Wu Yongwei edited this page May 26, 2018 · 18 revisions

Build Vim for Win32

The purpose of this project is to build the latest version of Vim for Win32 quickly. I used to download the source code and then download and apply patches. With the Vim source code moving to GitHub, it really feels like a breeze.

I used to build Vim with Visual Studio 2003 .NET. However, the directx feature of Vim requires a newer Visual C++ compiler. Without it, Unicode characters beyond the Basic Multilingual Plane (BMP) cannot be displayed. My experience also showed that some display refreshing problems might occur with Vim on Windows in some circumstances, which were eliminated when DirectX rendering was enabled. My current set-up is around Visual Studio 2013 (I started with Visual Studio 2012, and I see no reason why it would not still work). If another Visual C++ compiler is used, you may need to adjust build.bat.

Set up the Source Repository

Of course, you need Git in the beginning. I use the Cygwin version. After Cygwin and Git are installed, one can follow the standard GitHub procedure and type the following line in Cygwin Terminal:

git clone https://github.com/adah1972/vim.git

Set up the Build Environment

Of course, first you need the compiler, Visual Studio. There are other dependencies as well, and I will describe in this section.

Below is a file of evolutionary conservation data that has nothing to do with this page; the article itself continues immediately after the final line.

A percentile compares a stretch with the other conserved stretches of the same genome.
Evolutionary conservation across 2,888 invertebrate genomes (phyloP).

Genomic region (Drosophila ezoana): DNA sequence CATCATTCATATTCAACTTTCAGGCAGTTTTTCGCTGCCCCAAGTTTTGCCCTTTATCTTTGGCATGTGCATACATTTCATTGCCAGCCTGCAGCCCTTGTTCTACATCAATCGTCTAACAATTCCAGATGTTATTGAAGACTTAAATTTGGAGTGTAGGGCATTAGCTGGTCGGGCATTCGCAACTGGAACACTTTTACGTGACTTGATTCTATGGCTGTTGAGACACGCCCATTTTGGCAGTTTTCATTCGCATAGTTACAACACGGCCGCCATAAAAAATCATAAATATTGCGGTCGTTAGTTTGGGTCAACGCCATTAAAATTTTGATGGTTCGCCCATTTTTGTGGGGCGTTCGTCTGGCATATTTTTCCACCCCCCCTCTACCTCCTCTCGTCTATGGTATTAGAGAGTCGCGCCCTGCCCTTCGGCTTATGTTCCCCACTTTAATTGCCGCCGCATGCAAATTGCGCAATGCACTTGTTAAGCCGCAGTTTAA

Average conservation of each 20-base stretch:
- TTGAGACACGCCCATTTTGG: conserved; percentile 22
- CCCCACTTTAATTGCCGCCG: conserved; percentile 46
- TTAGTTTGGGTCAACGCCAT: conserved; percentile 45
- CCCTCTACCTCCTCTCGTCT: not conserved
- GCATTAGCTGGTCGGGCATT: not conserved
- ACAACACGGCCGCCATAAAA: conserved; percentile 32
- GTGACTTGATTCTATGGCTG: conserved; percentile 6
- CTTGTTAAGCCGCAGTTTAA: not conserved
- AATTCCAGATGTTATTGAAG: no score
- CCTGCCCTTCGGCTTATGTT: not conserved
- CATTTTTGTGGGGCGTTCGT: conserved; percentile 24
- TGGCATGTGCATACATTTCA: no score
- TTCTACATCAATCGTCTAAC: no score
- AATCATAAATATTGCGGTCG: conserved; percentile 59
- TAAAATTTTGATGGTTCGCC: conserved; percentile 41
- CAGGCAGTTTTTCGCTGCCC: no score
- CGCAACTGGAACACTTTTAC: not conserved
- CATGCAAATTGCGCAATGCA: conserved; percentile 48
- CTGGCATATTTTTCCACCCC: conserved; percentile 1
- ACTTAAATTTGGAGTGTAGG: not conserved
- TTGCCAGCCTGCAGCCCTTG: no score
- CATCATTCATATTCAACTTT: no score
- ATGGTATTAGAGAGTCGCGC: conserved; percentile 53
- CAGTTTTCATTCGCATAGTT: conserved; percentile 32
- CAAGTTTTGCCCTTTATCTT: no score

Perl and Python 2 (no Tcl)

I use Perl 5.24 and Python 2.7, both downloaded from ActiveState. The exact version numbers I use can be seen from the file names:

  • ActivePerl-5.24.0.2400-MSWin32-x86-64int-300560.exe
  • ActivePython-2.7.10.12-win32-x86.msi

I used to compile with Tcl support too. However, ActiveTcl 8.6.6 seems to conflict with my build environment (it would cause a compilation error), and ActiveTcl 8.6.4 no longer works with Vim 8.1. I personally do not use Tcl, so I did not try harder.

Python 3

The Official Python 3.6.5 for Windows is used:

  • python-3.6.5.exe

Ruby

I use RubyInstaller 2.4.4-1:

  • rubyinstaller-2.4.4-1-x86.exe

However, it does not work with Microsoft Visual C++ out of the box. One has to create a config.h for use with Visual C++. Assuming the standard installation path and Visual Studio 2013, this is what one needs (from Cygwin Bash in the Vim root):

mkdir /cygdrive/c/Ruby24/include/ruby-2.4.0/i386-mswin32_120
cp -p external/Ruby200/include/ruby-2.0.0/i386-mswin32_120/ruby/config.h \
   /cygdrive/c/Ruby24/include/ruby-2.4.0/i386-mswin32_120/ruby/

XPM

The XPM version I use is under the "external" directory of Vim root. My build.bat assumes xpm.zip is extracted to C:\Libraries.

Synchronize and Build

I can now update Vim (from Cygwin Terminal) with

./sync_vim.sh

When building Vim, I launch Developer Command Prompt for VS2013, go to the "src" directory under the Vim root, and then type

build.bat

Update Locally Installed Vim

With the previous steps, you already know how to retrieve the latest source code of Vim and build it on Windows. The built executables and the updated run-time files are not in your Vim installation yet. Assuming GVIM for Windows is installed to the default path on 64-bit Windows ("C:\Program Files (x86)\Vim"), you need to launch a Cygwin Terminal with Administrator rights, go into the Vim directory, and type:

cp -p src/*vim.exe 'C:/Program Files (x86)/Vim/vim80/'
runtime/update_vimruntime.sh
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